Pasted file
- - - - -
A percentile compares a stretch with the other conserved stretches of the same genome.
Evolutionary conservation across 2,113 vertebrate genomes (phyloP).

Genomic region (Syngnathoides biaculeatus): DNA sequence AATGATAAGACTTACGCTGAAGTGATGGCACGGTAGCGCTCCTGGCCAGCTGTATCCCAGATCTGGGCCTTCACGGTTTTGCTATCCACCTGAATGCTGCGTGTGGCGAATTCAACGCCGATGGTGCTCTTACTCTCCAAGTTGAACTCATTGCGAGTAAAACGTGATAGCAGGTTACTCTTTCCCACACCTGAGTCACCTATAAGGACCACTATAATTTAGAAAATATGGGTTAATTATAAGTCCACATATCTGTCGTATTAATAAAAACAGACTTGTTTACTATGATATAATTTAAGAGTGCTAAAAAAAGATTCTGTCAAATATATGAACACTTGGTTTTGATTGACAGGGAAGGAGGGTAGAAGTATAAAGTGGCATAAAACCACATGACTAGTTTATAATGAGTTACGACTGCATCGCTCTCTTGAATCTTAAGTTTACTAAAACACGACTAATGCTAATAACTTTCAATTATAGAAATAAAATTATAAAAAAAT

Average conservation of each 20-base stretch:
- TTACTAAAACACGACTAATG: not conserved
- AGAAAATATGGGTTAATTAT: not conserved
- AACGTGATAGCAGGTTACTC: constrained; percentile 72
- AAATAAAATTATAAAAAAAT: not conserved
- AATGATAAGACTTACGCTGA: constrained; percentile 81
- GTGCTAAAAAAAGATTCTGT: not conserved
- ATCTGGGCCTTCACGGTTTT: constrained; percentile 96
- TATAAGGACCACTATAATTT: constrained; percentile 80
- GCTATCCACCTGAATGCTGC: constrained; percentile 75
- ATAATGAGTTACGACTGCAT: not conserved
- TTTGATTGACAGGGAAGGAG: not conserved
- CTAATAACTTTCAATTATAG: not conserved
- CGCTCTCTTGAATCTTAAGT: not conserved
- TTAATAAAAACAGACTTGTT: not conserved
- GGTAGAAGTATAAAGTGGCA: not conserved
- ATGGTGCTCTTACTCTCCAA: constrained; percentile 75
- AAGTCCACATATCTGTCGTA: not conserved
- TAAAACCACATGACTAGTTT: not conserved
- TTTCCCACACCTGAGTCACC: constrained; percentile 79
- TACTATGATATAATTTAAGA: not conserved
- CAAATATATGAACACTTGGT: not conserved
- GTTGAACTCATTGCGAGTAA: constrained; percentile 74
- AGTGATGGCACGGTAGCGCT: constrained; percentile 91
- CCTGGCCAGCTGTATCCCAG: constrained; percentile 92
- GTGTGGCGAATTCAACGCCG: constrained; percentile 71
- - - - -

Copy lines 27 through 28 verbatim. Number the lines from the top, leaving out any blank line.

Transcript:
- AGTGATGGCACGGTAGCGCT: constrained; percentile 91
- CCTGGCCAGCTGTATCCCAG: constrained; percentile 92